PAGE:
CLF offers online worship, other services

The Church of the Larger Fellowship presents an online worship service three times a week, not only for the benefit of its members but also for members of other congregations who can’t make it to church because of distance, illness, disability, or other reasons. The services are Sundays at 8 p.m. and Mondays at 9 a.m. and 1:30 p.m. All times are Eastern. Go to questformeaning.org and click on the Live Worship link at the top of the page.

The CLF is also having a 20 percent off sale through December on all of its pewter and enamel pendants and lapel pins. Go to questformeaning.org/page/sale for a flyer describing the sale.

The CLF offers ways to connect with others, including joining a small group online, meeting other members locally, and participating in classes and in social justice work.

UUA supports alternative congregations

Delegates at the 2012 General Assembly in Phoenix, held June 20–24, approved a change to the UUA bylaws that was requested by the UUA Board of Trustees. The change relates to how congregations are referred to, and it opens the way for the creation of congregations that are not tied to a particular location.

Delegates approved changing all bylaw references to “churches and fellowships.” That phrase will be replaced throughout the bylaws with “congregations.” In addition, the word “local” will be dropped in bylaws in reference to congregations.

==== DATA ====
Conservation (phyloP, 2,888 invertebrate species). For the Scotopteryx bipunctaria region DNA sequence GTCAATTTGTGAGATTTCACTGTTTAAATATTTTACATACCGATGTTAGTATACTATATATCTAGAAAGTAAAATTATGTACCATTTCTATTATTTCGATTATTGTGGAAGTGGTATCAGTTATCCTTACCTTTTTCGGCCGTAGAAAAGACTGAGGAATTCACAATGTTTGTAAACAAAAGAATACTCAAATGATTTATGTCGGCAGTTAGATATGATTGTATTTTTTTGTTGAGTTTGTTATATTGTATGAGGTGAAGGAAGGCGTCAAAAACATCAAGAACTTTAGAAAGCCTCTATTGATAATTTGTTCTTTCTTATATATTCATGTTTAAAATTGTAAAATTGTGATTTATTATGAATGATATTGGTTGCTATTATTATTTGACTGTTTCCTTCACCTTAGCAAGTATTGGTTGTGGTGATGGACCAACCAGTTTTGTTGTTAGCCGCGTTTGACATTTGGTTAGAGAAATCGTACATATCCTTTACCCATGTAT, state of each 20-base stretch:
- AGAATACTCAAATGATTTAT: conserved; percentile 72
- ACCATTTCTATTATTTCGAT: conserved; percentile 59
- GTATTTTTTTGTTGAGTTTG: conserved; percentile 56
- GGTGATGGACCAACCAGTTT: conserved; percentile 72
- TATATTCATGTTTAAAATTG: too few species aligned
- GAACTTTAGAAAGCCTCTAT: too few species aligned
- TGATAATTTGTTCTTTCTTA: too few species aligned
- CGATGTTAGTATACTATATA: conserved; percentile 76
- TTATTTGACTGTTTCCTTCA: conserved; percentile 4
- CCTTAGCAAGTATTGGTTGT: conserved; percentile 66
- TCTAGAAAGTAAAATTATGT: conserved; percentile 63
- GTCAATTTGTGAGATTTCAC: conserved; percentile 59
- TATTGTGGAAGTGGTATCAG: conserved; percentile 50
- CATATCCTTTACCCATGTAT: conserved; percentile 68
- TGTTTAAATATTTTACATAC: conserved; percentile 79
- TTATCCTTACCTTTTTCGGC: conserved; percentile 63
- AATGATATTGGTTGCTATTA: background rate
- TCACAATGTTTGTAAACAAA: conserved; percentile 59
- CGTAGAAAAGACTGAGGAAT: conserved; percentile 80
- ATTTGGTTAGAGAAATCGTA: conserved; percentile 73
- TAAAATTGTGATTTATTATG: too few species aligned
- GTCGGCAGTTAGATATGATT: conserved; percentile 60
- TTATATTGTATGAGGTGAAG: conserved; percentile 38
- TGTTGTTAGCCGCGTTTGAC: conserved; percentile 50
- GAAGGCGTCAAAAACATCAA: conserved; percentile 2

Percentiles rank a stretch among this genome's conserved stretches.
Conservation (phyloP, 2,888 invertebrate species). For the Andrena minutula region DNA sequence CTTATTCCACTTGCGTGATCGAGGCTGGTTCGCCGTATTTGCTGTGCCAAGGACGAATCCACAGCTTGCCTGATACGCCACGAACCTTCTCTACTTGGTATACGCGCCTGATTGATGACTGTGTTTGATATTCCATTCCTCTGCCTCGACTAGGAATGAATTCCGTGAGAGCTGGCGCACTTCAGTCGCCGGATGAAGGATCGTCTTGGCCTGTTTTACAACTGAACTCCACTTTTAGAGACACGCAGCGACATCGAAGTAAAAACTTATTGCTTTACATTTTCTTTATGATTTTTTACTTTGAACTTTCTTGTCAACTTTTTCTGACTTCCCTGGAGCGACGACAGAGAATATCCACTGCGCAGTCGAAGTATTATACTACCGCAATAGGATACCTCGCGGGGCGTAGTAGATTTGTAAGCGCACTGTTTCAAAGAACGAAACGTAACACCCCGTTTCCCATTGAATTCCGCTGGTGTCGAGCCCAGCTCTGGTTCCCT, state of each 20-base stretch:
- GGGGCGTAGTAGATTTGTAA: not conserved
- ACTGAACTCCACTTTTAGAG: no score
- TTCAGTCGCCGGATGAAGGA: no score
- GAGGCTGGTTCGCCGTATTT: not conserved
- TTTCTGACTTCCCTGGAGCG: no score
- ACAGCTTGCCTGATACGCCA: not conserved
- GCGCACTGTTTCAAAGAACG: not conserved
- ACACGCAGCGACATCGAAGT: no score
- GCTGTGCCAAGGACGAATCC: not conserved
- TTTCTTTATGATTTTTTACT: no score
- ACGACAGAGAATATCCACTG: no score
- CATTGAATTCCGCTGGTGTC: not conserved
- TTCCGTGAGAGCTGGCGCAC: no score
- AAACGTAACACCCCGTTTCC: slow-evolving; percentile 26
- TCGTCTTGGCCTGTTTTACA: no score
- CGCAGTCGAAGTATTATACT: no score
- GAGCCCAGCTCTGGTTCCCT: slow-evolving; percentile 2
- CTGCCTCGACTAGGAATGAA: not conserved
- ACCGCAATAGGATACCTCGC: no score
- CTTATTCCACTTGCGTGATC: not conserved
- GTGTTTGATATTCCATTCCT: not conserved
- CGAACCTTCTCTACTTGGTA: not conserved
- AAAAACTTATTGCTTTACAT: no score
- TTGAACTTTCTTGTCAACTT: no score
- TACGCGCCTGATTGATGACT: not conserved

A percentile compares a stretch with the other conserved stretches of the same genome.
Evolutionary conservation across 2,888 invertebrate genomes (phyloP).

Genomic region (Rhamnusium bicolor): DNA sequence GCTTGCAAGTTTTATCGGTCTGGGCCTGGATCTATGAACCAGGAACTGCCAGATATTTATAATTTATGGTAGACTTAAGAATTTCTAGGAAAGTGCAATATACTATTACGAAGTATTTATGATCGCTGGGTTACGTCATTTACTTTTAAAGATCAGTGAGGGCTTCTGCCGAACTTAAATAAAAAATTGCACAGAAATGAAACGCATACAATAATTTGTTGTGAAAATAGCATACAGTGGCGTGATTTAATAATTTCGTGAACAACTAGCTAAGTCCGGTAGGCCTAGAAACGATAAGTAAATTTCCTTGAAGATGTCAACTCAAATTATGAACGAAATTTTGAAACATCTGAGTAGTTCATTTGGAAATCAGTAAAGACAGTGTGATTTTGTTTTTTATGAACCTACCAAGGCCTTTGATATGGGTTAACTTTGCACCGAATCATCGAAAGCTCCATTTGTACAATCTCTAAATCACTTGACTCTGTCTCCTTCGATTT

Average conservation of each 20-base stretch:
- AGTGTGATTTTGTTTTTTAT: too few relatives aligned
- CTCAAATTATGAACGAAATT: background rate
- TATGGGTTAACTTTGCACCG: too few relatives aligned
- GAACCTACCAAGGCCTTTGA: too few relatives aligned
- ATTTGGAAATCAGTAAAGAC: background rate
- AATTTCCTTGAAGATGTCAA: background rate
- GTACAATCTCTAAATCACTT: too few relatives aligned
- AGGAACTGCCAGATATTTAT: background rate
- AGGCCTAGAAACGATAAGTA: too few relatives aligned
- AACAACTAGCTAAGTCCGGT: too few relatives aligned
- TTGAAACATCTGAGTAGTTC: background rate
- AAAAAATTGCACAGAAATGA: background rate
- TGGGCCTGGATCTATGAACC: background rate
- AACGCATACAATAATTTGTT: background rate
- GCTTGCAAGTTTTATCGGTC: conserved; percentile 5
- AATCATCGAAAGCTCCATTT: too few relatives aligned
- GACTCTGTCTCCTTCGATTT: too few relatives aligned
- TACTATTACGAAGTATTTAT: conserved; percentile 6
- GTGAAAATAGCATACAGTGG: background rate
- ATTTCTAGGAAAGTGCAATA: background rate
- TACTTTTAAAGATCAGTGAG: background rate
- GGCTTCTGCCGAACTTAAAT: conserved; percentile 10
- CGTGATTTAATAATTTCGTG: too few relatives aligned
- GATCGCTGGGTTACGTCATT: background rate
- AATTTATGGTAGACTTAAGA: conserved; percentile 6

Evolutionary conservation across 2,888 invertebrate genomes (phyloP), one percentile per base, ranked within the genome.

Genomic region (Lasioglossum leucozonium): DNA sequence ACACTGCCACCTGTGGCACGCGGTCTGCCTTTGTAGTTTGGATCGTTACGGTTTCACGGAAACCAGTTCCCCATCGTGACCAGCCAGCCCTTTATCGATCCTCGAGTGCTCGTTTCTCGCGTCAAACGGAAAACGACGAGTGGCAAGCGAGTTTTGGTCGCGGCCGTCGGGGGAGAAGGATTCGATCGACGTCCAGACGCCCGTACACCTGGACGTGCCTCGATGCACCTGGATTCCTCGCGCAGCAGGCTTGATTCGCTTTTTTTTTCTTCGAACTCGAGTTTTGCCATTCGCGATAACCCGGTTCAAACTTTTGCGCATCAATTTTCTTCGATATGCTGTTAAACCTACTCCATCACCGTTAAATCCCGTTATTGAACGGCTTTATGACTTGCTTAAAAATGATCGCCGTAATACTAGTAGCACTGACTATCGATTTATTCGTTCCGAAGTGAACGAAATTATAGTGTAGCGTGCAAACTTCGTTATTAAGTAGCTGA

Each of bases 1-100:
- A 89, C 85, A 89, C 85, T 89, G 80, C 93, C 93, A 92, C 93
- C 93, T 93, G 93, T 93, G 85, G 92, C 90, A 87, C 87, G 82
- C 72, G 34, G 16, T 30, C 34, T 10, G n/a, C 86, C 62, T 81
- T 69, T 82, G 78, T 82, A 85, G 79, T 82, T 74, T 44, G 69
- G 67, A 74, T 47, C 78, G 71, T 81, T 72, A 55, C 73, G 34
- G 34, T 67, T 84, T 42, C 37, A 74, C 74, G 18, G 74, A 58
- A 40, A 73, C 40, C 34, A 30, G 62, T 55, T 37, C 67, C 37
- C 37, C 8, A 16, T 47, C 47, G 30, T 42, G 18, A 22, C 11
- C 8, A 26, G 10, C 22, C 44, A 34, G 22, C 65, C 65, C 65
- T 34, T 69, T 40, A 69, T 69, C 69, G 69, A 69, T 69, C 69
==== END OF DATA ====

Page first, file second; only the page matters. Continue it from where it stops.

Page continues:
The Rev. Dr. Susan Ritchie, the UUA trustee who introduced the amendment at GA, said that removing “local” will support the creation of congregations that are not based in a particular building or location, such as the Church of the Larger Fellowship, which meets online and at GA. “We can gather as intentional religious community with people we do not share a particular geography with,” Ritchie said. “The board believes it serves the cause of justice to expand the definition of congregations.”

The term “congregation” is also more welcoming to many Jewish UUs than “church.” Congregations may, of course, continue to use whatever name they choose. The bylaws change simply changes how the UUA refers to congregations and provides space for the creation of other types of congregations. Youth and young adults have been especially supportive of the creation of non-traditional congregations.